18:00 so anyway, interesting.

18:03 some refactoring stuff is, that I, it mostly talks about, how a lot of these refactoring tools are built into IDs.

18:12 And I'll have to say, I usually use an IDE-assisted thing, like PyLance or PyWrite, to do some refactoring.

18:20 But I actually don't use them as much as I probably should.

18:23 Usually do manual refactorings.

18:25 But anyway, and then some standalone ones, like Rope and Jedi.

18:29 And then the other category includes things like Shed, which I still have yet to try out.

18:36 I need to try that.

18:37 That combines a whole bunch of the tools.

18:39 But one of the parts that I was really excited about is I didn't know about libcst.

18:46 So this article talks about writing your own.

18:49 There's a project called libcst that apparently you can use to write your own.

18:56 It does a syntax tree thing and you can hopefully write your own reformatter.

19:03 So that might be fun.

19:05 - Okay, nice.

19:06 - And one of the recommendations is The documentation's a little overwhelming for libcst, so maybe use GitHub or to find other projects that are using it and then see how they're using it.

19:19 And I love that way to understand how to use something.

19:23 - Yeah, I need pretty much what this does, but I wanna change these two things.

19:27 Let me copy that and go.

19:28 - Yeah, I guess that'd be another way to do it.

19:30 It's like fork black.

19:32 Like the people that forked black and made blue, which gotta love blue.

19:36 Wasn't listed here, but one of the things I wanted to bring up while we're right here is there's what there's upgrades like pyupgrade in flint.

19:47 There was one of them that does set up pyupgrade which upgrades set up py to set up that CFG.

19:54 I'd really like someone to figure out how to take all of your setup stuff and create a pyproject.toml file.

20:01 Yes, that would be excellent.

20:05 Anyway, cool stuff.

20:06 >> Setup Py, Tom alert, something.

20:09 >> Yeah.

20:10 >> Setup Py. Okay. Cool.

20:12 Yeah, this looks really useful.

20:13 It's a really nice taxonomy of ways to clean up your code, improve your code, modernize your code.

20:19 >> Yeah.

20:20 >> Yeah. Very cool. All right.

20:21 Let's go talk some web for a minute.

20:24 Ciro, who I know listen to the show because sometimes drops into the live chat and gives some advice or feedback, created this thing called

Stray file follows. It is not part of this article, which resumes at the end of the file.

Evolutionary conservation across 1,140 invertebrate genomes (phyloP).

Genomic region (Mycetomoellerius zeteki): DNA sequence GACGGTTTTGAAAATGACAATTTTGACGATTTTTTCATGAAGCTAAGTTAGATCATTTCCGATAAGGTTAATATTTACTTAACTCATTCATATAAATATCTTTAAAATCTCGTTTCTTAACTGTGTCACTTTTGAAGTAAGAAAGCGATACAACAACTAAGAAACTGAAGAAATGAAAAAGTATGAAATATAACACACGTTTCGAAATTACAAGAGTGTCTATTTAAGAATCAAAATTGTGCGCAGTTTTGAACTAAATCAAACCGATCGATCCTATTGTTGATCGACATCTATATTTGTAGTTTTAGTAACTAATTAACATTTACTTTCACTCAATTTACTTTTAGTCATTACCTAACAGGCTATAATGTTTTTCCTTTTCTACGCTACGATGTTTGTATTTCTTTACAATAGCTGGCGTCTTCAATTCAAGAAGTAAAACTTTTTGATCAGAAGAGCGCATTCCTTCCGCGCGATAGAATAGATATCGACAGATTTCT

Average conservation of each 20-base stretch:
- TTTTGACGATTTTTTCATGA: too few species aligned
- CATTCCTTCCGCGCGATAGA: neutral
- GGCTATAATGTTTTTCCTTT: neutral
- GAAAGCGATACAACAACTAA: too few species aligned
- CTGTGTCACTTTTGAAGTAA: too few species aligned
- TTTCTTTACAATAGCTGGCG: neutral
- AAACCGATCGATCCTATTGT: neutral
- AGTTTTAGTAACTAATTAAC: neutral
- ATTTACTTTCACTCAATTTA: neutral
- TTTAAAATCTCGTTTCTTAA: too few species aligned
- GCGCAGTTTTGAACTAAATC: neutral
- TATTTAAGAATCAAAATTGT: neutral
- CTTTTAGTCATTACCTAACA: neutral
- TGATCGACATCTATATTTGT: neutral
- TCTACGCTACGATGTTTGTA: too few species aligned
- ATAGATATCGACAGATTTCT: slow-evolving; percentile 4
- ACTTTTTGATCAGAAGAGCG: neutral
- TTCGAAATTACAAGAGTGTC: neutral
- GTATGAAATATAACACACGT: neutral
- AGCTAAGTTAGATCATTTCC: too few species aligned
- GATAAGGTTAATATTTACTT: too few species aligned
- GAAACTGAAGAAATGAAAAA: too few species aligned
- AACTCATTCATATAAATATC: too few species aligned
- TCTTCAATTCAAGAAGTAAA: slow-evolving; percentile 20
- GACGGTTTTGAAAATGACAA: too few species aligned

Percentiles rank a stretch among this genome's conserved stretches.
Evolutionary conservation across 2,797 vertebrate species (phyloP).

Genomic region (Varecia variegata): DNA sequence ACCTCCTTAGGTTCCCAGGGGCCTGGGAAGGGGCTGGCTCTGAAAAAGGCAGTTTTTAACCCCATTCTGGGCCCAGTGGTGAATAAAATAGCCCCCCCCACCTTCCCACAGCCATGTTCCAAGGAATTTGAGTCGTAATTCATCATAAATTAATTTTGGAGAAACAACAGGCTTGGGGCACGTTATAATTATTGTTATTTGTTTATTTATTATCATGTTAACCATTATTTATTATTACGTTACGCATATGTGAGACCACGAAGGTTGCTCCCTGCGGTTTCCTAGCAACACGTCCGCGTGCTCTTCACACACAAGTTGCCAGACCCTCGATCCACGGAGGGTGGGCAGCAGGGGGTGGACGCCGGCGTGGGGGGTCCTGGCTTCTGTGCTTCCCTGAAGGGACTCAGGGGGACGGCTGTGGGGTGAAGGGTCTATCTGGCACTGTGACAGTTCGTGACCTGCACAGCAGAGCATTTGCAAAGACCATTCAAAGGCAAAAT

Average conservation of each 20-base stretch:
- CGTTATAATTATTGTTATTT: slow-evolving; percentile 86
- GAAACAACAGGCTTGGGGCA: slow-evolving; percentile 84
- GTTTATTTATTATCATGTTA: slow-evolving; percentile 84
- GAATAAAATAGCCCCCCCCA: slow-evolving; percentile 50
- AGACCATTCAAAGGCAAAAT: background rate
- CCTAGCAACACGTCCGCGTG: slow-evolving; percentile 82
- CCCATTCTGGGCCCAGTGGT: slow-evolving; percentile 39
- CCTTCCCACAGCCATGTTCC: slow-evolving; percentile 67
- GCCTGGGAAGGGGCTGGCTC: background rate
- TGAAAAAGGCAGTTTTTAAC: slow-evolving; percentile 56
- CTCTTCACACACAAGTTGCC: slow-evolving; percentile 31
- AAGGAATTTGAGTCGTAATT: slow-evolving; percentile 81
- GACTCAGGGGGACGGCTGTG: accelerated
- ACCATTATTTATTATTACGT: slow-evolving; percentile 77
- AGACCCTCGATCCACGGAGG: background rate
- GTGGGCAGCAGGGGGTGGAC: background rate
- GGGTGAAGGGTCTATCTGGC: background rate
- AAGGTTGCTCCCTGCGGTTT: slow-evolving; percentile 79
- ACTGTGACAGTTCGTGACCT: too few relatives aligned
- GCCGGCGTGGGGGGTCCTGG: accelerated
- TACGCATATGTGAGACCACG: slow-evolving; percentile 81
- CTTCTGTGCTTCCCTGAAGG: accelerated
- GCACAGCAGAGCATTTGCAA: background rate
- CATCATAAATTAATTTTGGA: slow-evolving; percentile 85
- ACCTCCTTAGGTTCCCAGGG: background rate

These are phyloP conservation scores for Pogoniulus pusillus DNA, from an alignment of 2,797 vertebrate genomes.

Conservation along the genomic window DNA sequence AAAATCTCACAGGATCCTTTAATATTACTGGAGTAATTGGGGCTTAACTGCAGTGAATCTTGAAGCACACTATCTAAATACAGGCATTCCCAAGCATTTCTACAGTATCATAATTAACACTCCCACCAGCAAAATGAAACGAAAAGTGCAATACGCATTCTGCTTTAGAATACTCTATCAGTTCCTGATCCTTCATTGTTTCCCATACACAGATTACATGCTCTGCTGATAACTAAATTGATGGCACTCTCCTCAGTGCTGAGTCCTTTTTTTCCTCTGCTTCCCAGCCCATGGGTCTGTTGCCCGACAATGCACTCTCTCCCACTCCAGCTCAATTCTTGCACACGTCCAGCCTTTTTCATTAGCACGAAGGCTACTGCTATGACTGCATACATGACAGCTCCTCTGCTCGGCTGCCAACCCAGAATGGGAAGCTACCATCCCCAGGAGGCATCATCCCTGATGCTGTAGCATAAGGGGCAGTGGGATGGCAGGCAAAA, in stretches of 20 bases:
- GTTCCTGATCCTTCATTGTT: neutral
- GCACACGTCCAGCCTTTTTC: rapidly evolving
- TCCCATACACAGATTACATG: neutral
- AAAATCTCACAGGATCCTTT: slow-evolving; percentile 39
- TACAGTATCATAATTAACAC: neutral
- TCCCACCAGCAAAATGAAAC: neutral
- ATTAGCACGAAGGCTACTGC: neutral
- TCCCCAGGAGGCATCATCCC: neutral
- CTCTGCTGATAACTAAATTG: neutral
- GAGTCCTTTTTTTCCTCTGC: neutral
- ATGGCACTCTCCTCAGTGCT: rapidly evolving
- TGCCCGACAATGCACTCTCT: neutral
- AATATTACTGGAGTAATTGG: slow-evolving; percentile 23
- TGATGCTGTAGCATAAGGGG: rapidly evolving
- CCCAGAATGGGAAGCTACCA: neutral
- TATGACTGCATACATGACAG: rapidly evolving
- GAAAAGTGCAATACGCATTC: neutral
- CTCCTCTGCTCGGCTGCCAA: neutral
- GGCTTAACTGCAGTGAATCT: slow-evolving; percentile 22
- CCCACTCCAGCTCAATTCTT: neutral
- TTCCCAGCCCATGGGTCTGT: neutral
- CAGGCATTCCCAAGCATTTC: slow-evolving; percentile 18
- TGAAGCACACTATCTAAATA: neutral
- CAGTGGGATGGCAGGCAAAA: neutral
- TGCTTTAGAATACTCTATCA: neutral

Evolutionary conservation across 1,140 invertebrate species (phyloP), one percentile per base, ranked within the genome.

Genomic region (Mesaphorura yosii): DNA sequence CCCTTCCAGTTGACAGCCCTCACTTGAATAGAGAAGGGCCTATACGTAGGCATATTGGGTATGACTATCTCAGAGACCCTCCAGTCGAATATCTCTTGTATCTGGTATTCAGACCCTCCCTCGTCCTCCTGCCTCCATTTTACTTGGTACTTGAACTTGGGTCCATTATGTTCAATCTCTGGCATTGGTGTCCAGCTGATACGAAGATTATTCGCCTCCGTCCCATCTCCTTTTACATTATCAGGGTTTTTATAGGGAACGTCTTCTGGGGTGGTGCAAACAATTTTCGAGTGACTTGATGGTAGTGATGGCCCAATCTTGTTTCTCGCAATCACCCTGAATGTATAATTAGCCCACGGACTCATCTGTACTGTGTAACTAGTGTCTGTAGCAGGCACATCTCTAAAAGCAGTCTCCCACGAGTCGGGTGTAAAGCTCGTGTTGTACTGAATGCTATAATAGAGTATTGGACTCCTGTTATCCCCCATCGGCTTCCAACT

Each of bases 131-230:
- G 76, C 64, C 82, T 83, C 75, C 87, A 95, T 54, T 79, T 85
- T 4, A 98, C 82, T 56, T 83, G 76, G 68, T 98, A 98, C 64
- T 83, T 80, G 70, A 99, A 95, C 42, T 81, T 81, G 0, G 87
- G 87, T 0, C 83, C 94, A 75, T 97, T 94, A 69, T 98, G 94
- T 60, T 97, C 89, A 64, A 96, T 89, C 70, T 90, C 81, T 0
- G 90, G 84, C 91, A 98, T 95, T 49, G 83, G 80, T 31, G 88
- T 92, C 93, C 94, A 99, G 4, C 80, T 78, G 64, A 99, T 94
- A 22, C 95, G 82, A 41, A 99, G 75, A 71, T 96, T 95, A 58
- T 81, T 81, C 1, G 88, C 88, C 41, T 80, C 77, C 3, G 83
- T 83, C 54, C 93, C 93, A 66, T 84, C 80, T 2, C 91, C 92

20:36 So Socketify, I suppose the name is inspired by trying to do WebSockets really well, but it's a little more general web framework and server, as far as I can tell.

20:47 So the tagline or whatever is bringing WebSockets, HHPS, high-performance servers for PyPy3, that's the JIT version of Python, Python 3, as well as CPython.

21:00 So what's the website say for us?

21:03 So it's pretty interesting.

21:05 It's, if you look through here, you'll see, I guess we can see some of the features that has WebSocket support with Pub/Sub, fast HTTPS, I think that's probably the biggest thing that people care about.

21:18 It runs on all the versions.

21:20 So, you know, think kind of micro-Whiskey or UVicorn or something like that with a little bit of Flask type of stuff on top of it.

21:30 Okay. It has URL routing, sync and async function.

21:35 So it's kind of a mix of like a web server that is also a web framework.

21:39 Fast TLS. What else we got here?

21:43 This one's interesting for the async story is max back pressure, max payload and timeouts.

21:49 One of the problems that can happen if you have async code is your async code will just accept the request and it'll forward it on through and await some database call or wait some microservice other API call, and it can just way pile up on your server and then like slam the database.

22:06 And you might say, look, we only want to have 20 database queries in flight at a time.

22:10 So you can limit how much pressure the web server is putting onto the database, and it'll kind of slow it down and say, instead of accepting more requests or doing more of this work, just queue up the response like a non-async web server would do.

22:24 It has async support, ASGI web server support with extensions for Falcon, which is one of the web frameworks as well as a WSGI one.

22:34 And some new features coming, but the real selling point, the reason people might care to check this out is the performance.

22:40 So Falcon is pretty fast, UVCorn is pretty fast, but if you look at Socketify, I talked to Ciro and they're using the TechEmpower benchmarks.

22:50 I'll pull those up in a second.

22:51 I've actually pulled them up now.

22:52 So over here on mass announces, follow up.

22:55 We break a new record for Python.

22:57 No other web frameworks able to reach 6.2 million requests per second in the tech and power benchmarks.

23:04 As puts Python in the same ballpark is going rust and C++.

23:08 Then we pull this up.

23:09 What do we get?

23:09 We get waiting.

23:11 Ironic, isn't it?

23:12 Wait on that.

23:13 Well, look at this.

23:15 You've got socketify at 6.2 million requests per second on the tech and power benchmark and then Vibora and Gibranto.